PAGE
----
Posted by: Peter Black | May 10, 2008

Imagine the New York Metro in a ten foot sea level rise scenario

New York City Sea Level Rise

Use the radio buttons to see different scenarios. The plus sign is for zooming in, the minus sign zooms out, the arrows pan the map, or you can use the mouse. The sea level rise data is in translucent blue, and if you zoom in too far the data goes away.

The input box above the map lets you type in addresses or places and will find them for you. For this map, only New York Metro places would be relevant to find. Here are some samples you can try out:

World Trade Center
Statue of Liberty
Newark Airport
Yankee Stadium
Wall Street
Maxwell’s 1039 Washington St Hoboken, NJ 07030

What other areas are threatened? Feel free to find more and blog it.


Responses

  1. Allow the maps some time to completeonce the radio button is clicked.

  2. yeah, I might move to a different server for the tile layers (the things that overlay on the base google maps to effectively make these maps)…mine has been ultra slow lately.

  3. From My cousin Carol:
    The climate atlas is
    very impressive. It’s really frightening to see what is happening to this planet. I’ve thought
    for some time that if we don’t change our ways, that Mother Nature will just say farewell to
    the human race. So it’s encouraging to see that folks are trying to elevate awareness. It’s also good to see that more work is being done to make a difference. It is hopeful.

  4. http://www.citizensugar.com/1626527?ybf1=1

  5. How does one explain that 2007 was 1 degree cooler than the previous 10 years essentially blowing global warming out of the water? Not to mention, this year spring has been cooler than previous history. Not trying to start an argument but I’m just curious as statistics are easy to skew one way or the other. I tend to lean toward the earth having a natural heating and cooling cycle. Main reason being that the icecaps have been receding long before man was producing this much carbon dioxide (Ice age). Another interesting thing to ponder is why are there old shipwrecks stuck in polar ice that has been frozen for 100’s of years? They had to get there somehow and I don’t think they sailed over ice. Not saying that we do not need to do our best to take care of our planet, I’m just curious as to what is really happening b/c there are facts on both sides. And yes, I do carpool, recycle, save energy in everyway possible, and drive a fuel efficient vehicle. Just some food for thought as people tend to ignore facts to get behind a cause.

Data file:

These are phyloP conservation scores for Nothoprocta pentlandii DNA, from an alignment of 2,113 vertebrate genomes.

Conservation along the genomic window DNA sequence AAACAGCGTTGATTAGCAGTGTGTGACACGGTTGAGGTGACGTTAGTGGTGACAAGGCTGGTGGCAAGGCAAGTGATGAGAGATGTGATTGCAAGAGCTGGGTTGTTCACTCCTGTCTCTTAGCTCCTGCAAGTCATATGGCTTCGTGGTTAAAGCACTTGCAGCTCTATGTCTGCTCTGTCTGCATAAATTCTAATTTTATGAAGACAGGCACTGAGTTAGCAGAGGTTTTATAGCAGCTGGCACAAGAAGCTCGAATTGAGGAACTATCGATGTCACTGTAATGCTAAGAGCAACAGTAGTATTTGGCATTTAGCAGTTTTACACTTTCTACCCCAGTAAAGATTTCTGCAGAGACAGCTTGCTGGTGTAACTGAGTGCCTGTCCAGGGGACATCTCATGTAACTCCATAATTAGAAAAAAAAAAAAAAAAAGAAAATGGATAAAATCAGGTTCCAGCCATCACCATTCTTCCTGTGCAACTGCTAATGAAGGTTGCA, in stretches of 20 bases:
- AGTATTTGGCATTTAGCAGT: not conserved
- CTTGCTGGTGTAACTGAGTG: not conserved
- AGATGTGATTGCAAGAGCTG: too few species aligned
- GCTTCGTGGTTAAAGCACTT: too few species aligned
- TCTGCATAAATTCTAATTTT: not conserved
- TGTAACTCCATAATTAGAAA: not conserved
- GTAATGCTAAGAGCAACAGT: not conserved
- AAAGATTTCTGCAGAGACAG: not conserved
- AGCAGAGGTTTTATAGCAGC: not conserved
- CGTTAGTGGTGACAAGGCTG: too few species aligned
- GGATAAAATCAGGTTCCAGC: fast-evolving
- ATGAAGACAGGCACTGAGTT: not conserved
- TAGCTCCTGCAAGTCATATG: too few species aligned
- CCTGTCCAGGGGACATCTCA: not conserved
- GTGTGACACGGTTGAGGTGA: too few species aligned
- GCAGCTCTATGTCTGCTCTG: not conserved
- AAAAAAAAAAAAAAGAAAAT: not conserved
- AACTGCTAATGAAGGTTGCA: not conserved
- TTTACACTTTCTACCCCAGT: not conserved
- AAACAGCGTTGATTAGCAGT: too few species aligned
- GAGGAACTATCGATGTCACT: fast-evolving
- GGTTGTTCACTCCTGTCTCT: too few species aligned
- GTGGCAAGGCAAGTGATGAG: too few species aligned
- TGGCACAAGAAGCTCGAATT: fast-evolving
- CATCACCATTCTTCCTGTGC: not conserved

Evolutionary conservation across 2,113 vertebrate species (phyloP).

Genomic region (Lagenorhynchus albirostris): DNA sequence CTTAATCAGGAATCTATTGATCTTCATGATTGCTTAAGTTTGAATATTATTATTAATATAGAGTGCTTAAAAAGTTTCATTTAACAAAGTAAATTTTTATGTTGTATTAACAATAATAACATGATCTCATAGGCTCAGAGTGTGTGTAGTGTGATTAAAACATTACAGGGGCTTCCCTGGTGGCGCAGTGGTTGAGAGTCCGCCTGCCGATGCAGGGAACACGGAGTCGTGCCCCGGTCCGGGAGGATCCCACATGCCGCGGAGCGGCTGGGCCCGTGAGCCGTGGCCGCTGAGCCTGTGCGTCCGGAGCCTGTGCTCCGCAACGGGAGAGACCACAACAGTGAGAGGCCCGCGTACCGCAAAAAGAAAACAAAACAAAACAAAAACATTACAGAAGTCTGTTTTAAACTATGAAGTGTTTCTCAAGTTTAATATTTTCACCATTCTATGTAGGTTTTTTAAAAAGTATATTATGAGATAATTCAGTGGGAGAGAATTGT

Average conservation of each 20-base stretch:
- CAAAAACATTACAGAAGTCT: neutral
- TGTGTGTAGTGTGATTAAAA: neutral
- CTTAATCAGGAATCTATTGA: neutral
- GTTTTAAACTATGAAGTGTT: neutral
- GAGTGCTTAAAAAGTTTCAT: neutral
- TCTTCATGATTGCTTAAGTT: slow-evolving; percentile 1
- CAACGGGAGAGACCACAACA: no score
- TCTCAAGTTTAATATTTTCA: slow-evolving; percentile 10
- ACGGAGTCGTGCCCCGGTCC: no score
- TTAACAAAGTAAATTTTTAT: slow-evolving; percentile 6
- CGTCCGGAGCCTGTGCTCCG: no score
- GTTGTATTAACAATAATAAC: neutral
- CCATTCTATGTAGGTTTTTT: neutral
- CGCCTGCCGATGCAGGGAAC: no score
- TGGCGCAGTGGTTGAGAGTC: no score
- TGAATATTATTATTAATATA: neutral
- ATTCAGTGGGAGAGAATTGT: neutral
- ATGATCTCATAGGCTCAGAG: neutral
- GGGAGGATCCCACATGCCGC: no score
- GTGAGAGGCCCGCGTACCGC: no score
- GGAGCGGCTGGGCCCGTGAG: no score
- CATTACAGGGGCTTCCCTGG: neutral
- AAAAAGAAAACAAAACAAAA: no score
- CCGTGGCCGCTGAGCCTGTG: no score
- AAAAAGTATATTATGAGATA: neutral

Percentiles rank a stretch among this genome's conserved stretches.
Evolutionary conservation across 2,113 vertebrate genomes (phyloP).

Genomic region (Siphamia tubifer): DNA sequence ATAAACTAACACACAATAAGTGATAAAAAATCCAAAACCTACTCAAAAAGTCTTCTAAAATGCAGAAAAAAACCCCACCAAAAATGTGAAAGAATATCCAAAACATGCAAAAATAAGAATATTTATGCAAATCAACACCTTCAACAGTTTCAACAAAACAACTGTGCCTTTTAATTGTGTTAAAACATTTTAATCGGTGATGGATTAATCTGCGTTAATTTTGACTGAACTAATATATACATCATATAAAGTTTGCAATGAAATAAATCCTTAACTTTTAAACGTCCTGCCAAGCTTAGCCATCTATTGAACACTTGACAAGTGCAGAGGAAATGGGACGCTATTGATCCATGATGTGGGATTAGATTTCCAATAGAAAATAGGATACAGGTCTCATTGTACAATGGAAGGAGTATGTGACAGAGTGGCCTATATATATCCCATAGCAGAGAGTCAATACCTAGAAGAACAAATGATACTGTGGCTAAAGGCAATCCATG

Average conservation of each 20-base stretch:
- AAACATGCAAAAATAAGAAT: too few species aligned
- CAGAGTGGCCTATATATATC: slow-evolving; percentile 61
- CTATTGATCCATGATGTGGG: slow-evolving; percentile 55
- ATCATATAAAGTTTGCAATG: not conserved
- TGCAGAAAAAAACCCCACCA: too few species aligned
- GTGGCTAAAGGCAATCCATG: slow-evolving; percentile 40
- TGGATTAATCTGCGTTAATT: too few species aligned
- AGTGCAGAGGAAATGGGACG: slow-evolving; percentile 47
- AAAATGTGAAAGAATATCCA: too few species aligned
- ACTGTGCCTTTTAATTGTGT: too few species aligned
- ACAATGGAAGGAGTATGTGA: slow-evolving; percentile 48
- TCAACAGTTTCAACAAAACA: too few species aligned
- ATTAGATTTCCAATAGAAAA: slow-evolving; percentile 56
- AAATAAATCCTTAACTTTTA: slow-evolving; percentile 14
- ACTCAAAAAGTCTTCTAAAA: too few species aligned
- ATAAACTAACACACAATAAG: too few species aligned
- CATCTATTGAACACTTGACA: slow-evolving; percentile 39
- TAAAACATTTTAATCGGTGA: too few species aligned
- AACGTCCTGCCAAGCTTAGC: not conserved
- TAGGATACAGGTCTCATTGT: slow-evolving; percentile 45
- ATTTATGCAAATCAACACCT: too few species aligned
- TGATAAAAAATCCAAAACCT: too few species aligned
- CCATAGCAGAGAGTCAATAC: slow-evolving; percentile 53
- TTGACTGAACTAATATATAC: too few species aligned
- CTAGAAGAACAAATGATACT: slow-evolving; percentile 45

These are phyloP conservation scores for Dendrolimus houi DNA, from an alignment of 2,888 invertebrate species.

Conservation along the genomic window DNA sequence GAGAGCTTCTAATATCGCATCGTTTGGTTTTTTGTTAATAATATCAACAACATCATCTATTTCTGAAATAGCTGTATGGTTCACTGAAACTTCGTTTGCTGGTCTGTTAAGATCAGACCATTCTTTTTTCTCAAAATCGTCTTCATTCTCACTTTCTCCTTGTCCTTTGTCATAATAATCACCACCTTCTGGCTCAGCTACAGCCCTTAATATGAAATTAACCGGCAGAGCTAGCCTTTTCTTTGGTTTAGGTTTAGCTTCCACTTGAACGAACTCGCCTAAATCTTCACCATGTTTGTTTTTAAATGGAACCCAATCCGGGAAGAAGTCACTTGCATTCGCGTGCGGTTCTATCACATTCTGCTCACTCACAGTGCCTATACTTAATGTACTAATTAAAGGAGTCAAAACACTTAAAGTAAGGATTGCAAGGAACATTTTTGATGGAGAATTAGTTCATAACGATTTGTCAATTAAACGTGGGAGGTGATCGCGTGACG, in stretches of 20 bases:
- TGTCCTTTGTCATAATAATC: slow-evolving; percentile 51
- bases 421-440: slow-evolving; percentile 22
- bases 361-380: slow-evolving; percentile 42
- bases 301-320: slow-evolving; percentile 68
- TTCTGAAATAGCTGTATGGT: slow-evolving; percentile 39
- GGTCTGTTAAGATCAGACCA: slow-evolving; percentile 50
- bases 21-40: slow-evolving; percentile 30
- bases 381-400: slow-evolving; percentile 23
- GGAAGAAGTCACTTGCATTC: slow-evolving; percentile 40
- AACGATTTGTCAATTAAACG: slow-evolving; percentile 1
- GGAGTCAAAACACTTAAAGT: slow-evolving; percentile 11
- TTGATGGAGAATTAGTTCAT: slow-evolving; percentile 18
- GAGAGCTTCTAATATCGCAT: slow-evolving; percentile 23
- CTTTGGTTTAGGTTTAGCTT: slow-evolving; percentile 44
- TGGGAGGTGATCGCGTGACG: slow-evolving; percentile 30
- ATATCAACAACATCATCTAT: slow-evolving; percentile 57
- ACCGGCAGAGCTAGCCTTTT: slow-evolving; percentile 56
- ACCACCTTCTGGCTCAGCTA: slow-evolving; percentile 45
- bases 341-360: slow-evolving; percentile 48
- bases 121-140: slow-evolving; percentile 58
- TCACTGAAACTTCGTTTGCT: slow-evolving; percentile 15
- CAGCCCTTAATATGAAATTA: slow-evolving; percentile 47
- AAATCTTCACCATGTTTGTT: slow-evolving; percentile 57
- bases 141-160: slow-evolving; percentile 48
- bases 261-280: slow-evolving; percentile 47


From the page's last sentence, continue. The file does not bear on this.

6. WVfan,

    I understand what your point of view and thanks for your comment, as well as your commitment to live sustainably. Earth obviously does have cycles of cooling and heating, and the system is incredibly complex. However, it is undeniable that humans have an effect on the environment. Carbon Dioxide is only one of the effects. It accumulates in the atmosphere, and that is the chief concern as we continue to up the parts per million. One year doesn’t make a trend. If you would like to refer to this site http://www.edf.org/page.cfm?tagID=1011

    many of your questions will be answered.

    I hope you find the maps interesting and intuitive…

    PB

  7. I do find the website interesting and will continue to study this topic as it affects us all. I do agree with many of the topics but it is undeniable that last year being cooler and this year starting off cooler, it could very well be a trend towards cooler climate. Living in San Antonio has been very nice the last year and half as opposed to previous summers and it is very noticable. A trend has to start somewhere so why not think last year could be a sign of change. Not to mention the lack of Hurricanes in the Gulf the last 2 years. Frequency goes from a peak to a low in 5 years time??? I also believe that the technology we have today versus what we had 10-20-30-40 years ago doesn’t provide a good sampling of data to really determine one way or the other as to humans impact on the environment. Not saying that humans don’t have an impact as one walk by the San Antonio River or down the street will show you that we do in fact have a great impact. Good stuff though. Keep it up.

  8. WV,

    thanks. A very common question regarding climate change is, “how will it affect me?” That is why I created this developing atlas. In time (as I add more maps to the atlas) there will be 3 distinct categories: ‘what’s going on right now’, ‘what are the latest projections’, and ‘what are the solutions’.

    It would be nice to have a feed showing the global mean temps from the past 10 years of so (which would go into the ‘what’s going on now’ category). Local trends will become apparent. But hopefully the global trend also is apparent. Have you seen the predictions on http://www.climateatlas.org/gw_outcomes.html

    Hurricanes have been down in the gulf, but not elsewhere…

    one map I’m working on shows the significant climate anomalies. I’m trying to convince NOAA to make a feed out of it…but check this out: http://www.climateatlas.org/news3.html


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